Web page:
(WHNT) — Despite being “demoted” and renamed a “dwarf” planet, the longstanding argument that Pluto deserves to be reinstated continues.
Pluto, first discovered in 1930, was named by 11-year-old Venetia Burney of Oxford, England, who suggested to her grandfather that it should be named after the Roman god of the underworld.
Several generations since then were taught that Pluto was the 9th planet in our solar system – but in 2006, that was all ripped away from us when its planetary status was revoked (and initiating a heartfelt war with terminology).
Pluto’s planetary status was withdrawn by the International Astronomical Union (IAU) because it shares its orbit around the sun with objects called “plutinos.”
But don’t worry, kids these days are still learning about the tiny, icy dwarf planet! There’s even a whole day dedicated to it on Feb. 18.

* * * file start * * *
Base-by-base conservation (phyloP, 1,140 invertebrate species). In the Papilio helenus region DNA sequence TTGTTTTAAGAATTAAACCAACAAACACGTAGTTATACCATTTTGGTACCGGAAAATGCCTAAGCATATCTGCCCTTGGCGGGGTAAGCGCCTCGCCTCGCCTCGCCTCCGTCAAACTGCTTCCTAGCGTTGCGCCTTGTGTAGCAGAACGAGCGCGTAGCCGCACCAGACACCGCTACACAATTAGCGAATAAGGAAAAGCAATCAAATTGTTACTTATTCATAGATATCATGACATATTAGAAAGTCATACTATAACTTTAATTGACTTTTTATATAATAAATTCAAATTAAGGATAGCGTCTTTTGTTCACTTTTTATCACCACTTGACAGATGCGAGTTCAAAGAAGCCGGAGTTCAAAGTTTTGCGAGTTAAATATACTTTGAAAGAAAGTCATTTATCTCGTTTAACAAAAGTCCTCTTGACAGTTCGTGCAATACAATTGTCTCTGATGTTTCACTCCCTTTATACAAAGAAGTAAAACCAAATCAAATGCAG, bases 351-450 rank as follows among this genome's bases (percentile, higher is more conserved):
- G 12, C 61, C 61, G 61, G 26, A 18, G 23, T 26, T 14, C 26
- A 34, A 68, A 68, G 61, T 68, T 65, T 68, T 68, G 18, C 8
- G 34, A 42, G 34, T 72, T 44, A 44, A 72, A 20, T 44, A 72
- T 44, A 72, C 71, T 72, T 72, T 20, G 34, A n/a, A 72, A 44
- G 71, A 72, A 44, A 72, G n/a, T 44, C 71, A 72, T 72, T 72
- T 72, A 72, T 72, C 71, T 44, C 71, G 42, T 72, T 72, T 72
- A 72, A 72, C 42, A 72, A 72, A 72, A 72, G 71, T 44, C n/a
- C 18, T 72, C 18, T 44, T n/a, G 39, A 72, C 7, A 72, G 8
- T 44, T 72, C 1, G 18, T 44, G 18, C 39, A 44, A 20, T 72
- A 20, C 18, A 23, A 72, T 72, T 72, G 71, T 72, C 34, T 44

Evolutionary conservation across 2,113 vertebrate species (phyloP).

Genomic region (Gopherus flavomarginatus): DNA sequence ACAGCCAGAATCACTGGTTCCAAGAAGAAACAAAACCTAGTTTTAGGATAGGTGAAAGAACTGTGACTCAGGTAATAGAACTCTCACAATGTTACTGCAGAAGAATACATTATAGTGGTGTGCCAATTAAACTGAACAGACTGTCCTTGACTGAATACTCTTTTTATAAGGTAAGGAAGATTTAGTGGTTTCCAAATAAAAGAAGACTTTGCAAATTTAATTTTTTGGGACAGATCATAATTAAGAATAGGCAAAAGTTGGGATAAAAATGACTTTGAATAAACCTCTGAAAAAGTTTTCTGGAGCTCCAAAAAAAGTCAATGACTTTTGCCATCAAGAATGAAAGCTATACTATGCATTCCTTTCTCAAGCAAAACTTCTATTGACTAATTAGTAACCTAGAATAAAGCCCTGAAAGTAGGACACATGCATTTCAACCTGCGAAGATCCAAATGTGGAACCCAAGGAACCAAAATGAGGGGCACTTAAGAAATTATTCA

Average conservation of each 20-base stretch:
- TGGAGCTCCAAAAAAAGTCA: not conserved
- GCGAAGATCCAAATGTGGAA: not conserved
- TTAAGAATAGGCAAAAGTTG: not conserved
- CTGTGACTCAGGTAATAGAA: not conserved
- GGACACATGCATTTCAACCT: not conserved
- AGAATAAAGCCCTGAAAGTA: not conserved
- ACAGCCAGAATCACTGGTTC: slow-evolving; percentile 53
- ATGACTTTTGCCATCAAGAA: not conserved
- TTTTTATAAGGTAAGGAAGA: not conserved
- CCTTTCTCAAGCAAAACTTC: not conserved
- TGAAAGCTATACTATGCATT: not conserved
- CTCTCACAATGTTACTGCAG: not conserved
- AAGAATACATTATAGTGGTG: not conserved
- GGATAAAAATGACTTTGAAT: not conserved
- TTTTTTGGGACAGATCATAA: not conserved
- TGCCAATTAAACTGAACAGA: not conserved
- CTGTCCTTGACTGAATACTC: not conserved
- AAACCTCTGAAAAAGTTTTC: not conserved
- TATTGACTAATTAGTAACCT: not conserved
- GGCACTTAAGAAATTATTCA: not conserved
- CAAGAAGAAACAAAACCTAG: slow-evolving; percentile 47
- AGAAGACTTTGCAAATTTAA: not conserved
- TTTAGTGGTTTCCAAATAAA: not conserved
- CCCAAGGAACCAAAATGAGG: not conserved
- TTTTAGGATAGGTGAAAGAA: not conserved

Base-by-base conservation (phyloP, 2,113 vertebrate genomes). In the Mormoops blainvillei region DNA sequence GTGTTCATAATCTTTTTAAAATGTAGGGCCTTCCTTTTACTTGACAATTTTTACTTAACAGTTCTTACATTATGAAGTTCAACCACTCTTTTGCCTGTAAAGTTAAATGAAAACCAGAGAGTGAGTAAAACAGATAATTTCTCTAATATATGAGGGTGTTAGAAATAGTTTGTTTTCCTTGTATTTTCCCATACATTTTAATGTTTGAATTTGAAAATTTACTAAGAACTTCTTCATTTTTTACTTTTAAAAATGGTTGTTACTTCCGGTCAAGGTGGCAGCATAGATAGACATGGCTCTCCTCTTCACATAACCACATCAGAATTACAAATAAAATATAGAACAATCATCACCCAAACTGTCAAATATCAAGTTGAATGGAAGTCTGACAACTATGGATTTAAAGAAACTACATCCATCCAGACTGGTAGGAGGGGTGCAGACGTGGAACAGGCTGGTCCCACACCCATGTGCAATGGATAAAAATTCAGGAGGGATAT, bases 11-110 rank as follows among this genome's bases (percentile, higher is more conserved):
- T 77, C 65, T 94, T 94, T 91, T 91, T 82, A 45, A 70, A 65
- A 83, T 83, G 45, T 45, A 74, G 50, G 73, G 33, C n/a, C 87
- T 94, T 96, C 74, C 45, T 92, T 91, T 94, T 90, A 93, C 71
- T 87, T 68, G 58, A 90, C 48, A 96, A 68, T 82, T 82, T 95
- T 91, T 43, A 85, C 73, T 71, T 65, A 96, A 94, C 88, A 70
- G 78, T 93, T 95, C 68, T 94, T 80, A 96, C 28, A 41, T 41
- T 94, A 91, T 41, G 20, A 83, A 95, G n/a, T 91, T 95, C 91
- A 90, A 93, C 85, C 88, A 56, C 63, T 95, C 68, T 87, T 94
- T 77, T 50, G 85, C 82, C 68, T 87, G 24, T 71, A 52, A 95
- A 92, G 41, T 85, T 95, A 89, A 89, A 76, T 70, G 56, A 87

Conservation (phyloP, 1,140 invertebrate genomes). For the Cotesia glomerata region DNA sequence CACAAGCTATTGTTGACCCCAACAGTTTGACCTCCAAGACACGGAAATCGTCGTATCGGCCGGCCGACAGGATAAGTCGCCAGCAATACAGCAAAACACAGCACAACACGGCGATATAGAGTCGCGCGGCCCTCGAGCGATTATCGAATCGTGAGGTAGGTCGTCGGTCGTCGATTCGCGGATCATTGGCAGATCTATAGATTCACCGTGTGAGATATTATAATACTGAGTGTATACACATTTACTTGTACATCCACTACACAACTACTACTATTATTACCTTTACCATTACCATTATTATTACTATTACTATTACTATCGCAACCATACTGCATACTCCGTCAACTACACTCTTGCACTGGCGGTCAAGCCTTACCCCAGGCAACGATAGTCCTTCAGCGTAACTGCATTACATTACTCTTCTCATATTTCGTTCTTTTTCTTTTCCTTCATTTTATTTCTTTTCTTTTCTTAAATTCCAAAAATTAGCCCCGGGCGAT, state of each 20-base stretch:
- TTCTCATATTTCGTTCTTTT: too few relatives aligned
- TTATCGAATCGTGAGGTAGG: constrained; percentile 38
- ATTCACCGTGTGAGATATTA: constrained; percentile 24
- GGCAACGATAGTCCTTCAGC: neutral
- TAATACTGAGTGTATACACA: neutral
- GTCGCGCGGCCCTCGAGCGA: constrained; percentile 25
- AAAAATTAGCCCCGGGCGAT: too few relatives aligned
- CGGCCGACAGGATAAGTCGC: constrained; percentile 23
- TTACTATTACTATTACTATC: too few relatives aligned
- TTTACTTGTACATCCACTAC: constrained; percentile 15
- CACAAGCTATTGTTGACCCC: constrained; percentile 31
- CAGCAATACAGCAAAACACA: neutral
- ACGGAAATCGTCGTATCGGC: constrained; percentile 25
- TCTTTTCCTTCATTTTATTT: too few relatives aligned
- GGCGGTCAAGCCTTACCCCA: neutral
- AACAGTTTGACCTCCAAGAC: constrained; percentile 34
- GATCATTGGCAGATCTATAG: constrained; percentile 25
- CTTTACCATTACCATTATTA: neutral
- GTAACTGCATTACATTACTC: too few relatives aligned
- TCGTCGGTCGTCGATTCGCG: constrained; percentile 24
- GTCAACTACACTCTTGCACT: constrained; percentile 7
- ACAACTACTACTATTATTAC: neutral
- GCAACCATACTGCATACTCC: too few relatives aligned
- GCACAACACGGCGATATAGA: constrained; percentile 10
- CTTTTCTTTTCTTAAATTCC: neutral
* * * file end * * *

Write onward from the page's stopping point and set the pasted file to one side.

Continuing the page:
There are even some at NASA (you know, the space experts) who stand firm that Pluto should be reclassified as a recognized planet. NASA Administrator Jim Bridenstine said he considers it a planet: “It’s the way I learned it and I’m committed to it.”
His stance came after observations from NASA’s New Horizons revealed in 2015 that Pluto was much more complex than previously thought.
“I’m here to tell you, as the NASA administrator, I believe Pluto is a planet,” he said, to applause from the audience.
NASA Scientist Alan Stern even co-authored a paper petitioning for it to be reclassified.
Astronomers have even named three other objects that are about the same size as Pluto: Ceres [SEAR-ees], Makemake (MAH-kee-MAH-kee], and Eris (AIR-iss]. These objects, along with Pluto, are considered to be much smaller than the “other” planets.
There is still a fair argument since Pluto is only about half the size of the United States, measuring one-sixth of the mass of Earth’s moon and one-third of its volume.
So which team are you on? Was the demotion of Pluto necessary, or should it be brought back to its original planetary status that we all grew to know and love?